Myofascial rolling, aka foam rolling, is quite a controversial topic among fitness professionals. This is mainly due to there being no current research clearly supporting it. Not to say that it is “bad” for you, just that a lot of people believe it to be a waste of time and using it in place of other warm up or mobility practices is misled.
Others believe specific myofascial techniques, when used properly, help in modulating any tension, fascial adhesions, aid muscles and joints to perform efficiently and safely, improve stretch tolerance/mobility and improves tissue perfusion. In other words, foam rolling can be a very effective method of warming up and cooling down the muscles and joints either in preparation for exercise or as a form of recovery.
I believe there is a time and a place for foam rolling and it is highly subjective. I have clients who love it and wouldn’t train without it. I have clients that have never used it and both they and I feel they never need to. I use it on occasion, especially for thoracic spine mobility exercises because I love how it feels, not necessarily because I firmly believe it is superior to other methods.
The main problem is not whether it is good or bad but that it is very often not used correctly. A foam roller is not an equipment of torture. If it feels very painful then you are doing it wrong. If it feels uncomfortable trying to maintain the specific technique for a specific muscle then you are not focusing on the correct posture. It may be that the wrong type of roller is being used. They come in so many shapes and sizes. Furthermore, it is important to know which one to use for what and which one to use for you.
Below I will discuss what type and size of foam roller suits what and who. In the following videos I will demonstrate the correct techniques and positions for each muscle group as well as the time you should spend on each area.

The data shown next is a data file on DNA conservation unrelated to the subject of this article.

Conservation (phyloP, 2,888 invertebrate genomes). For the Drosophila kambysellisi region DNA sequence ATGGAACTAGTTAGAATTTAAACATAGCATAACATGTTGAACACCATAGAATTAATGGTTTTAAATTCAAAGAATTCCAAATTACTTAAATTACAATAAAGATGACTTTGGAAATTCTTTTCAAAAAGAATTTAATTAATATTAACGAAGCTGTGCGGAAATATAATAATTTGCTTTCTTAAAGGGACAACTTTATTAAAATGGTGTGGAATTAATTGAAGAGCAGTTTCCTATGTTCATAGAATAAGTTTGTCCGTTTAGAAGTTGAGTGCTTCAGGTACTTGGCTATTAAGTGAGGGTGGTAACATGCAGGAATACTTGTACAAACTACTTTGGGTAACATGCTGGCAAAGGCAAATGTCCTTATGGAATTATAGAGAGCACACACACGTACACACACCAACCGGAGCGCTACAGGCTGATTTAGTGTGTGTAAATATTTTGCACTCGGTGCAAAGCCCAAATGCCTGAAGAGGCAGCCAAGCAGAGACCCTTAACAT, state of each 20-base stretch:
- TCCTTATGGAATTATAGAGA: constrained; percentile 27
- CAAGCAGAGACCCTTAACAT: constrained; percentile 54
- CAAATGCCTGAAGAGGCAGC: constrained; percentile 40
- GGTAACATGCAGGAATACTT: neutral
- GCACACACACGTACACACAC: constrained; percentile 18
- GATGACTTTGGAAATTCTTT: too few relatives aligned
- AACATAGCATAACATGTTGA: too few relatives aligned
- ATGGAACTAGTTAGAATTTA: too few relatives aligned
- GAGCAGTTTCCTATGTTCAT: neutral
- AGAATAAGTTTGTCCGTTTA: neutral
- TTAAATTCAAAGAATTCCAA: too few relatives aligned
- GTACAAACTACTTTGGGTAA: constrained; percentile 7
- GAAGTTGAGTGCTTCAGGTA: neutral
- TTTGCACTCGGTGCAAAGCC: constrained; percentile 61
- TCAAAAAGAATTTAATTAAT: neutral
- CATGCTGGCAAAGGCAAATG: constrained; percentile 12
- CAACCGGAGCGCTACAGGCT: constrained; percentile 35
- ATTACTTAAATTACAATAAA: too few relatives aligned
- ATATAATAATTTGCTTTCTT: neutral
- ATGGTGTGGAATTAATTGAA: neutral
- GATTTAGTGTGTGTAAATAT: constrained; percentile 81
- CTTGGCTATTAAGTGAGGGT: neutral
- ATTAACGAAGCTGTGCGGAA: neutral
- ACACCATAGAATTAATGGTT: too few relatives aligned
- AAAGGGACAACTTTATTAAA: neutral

Ultimately, if you feel foam rolling helps you with your movement and recovery, do it. Technique is paramount and the most effective roller is the one you will use regularly. You must always be in control of the pressure, be able to relax in the position and breathe comfortably. Don’t force yourself to foam roll just because you think it is good for you. There are many other methods of improving mobility, flexibility, warming up, cooling down and to aid recovery. The best method is the one that works best for you and is specific to the exercise or activity that you are preparing for. Equally for recovery, there are many methods and it comes down to personal preference. As with anything, there are always precautions and contraindications. For these you should speak to a health professional or feel free to contact me directly.
WHICH FOAM ROLLER?
If you are a beginner, go for a soft roller. For any level, research suggests that a soft to moderate density roller achieves the best overall results. Harder densities may increase the perception of pain leading to improper use and therefore minimal beneficial effects.
Surface area is a function of pressure. Consequently, the smaller the surface area
the more acute the pressure. Research illustrates that this may influence deeper layers of tissue which in some scenarios may be beneficial. Larger surface areas displace the pressure more evenly across the superficial tissues. As a result, for beginners I would recommend starting with a larger diameter roller.